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Reading the Pictures: The Optic of Family Values Just Doesn't Mix Well With the Optic of Gun Rights

02/13/2015 06:19 am ET | Updated Apr 15, 2015

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Seattle gets most of the national attention when it comes to Washington state, but sometimes the real action happens in Olympia, the state capitol. On Saturday the capitol building in Olympia served as a meeting ground for gun rights activists who gathered with the intention of parading their weapons into the Washington state legislative chamber. Given the popularity of home-intruder arguments in gun rights discourse ("if someone comes into my house, I need to be able to protect my family"), it's worth noting quickly that the reason all those armed citizens never made it into the legislative chamber is because someone at the state capitol remembered to just lock the front door.

Anyway, just in case an easily foiled plot weren't enough to make the point, images by AP photographer Elaine Thompson don't do any favors for the shrewdness of Olympia's arms enthusiasts. Against troubling statistics showing that thousands of children are injured or killed by guns each year, Thompson's photos of the Olson family offer a visual counterpoint to all this business about guns in public and reliable gun ownership. A core tension animating these pictures concerns the baffling resilience of a down-home, frontier family aesthetic within an otherwise reckless gun culture that claims the lives of so many children. For daddy and mommy Olson, having guns near the kids looks like a matter of pride and joy. The Olsons might as well be posing for the family album. Little junior's going out shooting with dad today...gonna be just like him when he grows up. See? He even knows how to keep his fingers off the trigger until he's ready to shoot. That's my boy.

In terms of playing to the public's softer side, we might understand the logic behind a visual strategy of bringing the kids. But when you really look at it, the optic of family values just doesn't mix well with the optic of gun rights advocacy.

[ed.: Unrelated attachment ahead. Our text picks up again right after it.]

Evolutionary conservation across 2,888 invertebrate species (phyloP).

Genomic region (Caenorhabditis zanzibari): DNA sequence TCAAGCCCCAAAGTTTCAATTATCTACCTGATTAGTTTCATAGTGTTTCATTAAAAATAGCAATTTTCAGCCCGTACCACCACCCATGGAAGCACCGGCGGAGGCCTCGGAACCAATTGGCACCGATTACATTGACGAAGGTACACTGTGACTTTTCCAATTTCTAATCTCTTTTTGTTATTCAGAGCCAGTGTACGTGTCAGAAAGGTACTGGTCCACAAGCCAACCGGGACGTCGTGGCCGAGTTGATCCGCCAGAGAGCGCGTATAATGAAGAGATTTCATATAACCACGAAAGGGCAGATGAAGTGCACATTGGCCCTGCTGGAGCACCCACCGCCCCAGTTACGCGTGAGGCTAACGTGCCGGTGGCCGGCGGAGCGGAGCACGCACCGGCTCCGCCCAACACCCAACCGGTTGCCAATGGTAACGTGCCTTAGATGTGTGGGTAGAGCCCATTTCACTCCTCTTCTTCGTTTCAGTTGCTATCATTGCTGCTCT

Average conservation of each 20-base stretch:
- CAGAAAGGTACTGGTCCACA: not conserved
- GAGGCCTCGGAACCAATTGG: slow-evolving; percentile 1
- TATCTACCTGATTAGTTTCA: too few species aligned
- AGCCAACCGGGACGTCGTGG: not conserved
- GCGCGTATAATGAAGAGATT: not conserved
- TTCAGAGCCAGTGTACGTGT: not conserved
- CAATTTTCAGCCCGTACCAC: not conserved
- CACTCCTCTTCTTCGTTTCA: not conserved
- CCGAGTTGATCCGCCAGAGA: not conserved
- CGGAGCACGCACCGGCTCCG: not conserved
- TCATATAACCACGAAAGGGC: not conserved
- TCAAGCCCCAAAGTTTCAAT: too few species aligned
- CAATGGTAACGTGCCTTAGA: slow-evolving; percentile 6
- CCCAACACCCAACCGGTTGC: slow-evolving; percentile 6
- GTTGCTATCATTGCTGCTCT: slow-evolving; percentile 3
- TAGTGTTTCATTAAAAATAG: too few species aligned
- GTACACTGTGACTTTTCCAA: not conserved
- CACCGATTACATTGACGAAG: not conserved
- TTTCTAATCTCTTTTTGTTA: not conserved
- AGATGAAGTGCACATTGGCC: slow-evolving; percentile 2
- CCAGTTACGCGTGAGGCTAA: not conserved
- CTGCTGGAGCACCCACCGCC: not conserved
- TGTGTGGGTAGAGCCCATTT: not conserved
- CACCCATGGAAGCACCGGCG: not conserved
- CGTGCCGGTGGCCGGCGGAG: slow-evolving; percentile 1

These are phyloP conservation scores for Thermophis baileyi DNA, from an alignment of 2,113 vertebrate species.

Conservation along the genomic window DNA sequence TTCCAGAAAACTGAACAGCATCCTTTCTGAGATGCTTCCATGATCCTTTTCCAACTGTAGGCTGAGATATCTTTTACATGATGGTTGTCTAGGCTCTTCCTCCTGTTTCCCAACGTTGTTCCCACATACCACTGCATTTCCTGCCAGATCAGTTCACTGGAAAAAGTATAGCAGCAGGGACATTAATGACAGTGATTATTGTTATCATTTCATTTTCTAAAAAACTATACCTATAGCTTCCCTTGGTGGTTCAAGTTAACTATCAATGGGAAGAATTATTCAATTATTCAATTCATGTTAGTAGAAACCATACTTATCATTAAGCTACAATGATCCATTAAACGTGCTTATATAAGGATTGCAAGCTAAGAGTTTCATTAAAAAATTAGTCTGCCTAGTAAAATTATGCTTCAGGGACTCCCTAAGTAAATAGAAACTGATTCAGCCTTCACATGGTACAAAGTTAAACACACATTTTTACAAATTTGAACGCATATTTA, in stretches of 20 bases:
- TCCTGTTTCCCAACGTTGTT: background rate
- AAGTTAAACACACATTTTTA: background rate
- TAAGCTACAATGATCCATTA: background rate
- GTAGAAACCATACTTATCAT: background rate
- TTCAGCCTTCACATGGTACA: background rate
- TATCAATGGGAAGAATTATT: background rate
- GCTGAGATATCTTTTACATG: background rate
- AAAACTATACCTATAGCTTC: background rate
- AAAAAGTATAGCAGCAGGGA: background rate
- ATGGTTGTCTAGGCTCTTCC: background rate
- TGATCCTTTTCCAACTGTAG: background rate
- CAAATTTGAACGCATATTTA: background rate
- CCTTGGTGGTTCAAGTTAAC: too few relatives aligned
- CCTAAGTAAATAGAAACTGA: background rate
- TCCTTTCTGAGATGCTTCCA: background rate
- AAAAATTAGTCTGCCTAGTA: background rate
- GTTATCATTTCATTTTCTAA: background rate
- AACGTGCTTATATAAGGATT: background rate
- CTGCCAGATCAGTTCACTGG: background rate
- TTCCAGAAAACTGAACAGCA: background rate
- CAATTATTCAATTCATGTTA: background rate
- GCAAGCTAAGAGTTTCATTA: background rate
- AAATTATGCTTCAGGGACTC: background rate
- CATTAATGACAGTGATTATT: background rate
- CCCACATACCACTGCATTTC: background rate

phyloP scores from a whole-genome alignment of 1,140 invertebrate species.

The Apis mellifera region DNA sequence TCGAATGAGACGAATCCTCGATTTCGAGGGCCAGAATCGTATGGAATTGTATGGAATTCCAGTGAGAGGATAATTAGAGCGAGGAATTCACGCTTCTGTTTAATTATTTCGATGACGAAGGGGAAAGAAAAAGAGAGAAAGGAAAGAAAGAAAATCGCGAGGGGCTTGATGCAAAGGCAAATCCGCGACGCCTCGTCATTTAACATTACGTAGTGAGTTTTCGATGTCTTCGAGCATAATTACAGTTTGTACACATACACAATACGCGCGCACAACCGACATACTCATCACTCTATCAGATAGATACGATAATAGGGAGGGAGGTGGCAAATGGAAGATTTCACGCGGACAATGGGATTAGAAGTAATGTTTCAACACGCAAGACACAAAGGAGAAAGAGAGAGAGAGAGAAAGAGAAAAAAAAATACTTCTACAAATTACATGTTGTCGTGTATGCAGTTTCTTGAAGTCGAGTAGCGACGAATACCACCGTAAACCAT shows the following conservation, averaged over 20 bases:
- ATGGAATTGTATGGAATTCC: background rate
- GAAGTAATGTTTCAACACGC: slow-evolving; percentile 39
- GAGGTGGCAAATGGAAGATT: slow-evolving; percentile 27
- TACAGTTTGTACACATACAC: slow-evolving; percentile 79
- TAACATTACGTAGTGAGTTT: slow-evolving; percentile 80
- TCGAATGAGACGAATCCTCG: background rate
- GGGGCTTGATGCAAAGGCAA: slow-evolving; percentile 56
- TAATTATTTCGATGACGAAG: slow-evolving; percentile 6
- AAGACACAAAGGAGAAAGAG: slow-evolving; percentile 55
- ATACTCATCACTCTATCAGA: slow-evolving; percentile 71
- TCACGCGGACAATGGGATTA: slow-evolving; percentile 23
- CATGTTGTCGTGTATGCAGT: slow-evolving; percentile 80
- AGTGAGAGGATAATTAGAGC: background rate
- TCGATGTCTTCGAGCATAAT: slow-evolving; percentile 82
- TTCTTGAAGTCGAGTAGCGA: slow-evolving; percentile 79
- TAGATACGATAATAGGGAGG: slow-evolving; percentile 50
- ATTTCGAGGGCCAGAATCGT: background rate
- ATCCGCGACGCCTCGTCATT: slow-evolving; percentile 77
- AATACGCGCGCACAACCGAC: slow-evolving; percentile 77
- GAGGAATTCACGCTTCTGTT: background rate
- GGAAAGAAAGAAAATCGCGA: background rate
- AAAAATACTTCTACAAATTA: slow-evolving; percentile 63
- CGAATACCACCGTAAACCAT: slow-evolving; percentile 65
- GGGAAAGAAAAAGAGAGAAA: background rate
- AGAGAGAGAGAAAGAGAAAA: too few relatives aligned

Because they are a technology of damage, it's hard to be safe with guns. (Don't point that thing at someone's head, little fella). Even packing toy heat can get you killed these days. And sadly, so many gun accidents involving children even happen under parental watch. How many times do we have to tell you it's not a toy?

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Note: This post was written by Philip Perdue for BagNewsNotes.com.

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(photos: AP/Elaine Thompson. caption 1: Trystan Olson, 4, of Spokane, Wash., holds a toy gun as he stands with his parents, Shannon and Erik Olson, during a rally by gun-rights advocates at the state capitol Saturday, Feb. 7, 2015, in Olympia, Wash. Approximately 50 demonstrators, including a half-dozen small children, protested rules that prohibit openly carrying guns into the House and Senate viewing galleries. caption 2: Trystan Olson, 4, of Spokane, Wash., holds a toy gun as he reaches toward the trigger of the rifle of his father, Erik Olson, during a rally by gun-rights advocates at the state capitol Saturday, Feb. 7, 2015, in Olympia, Wash. Approximately 50 demonstrators, including a half-dozen small children, protested rules that prohibit openly carrying guns into the House and Senate viewing galleries).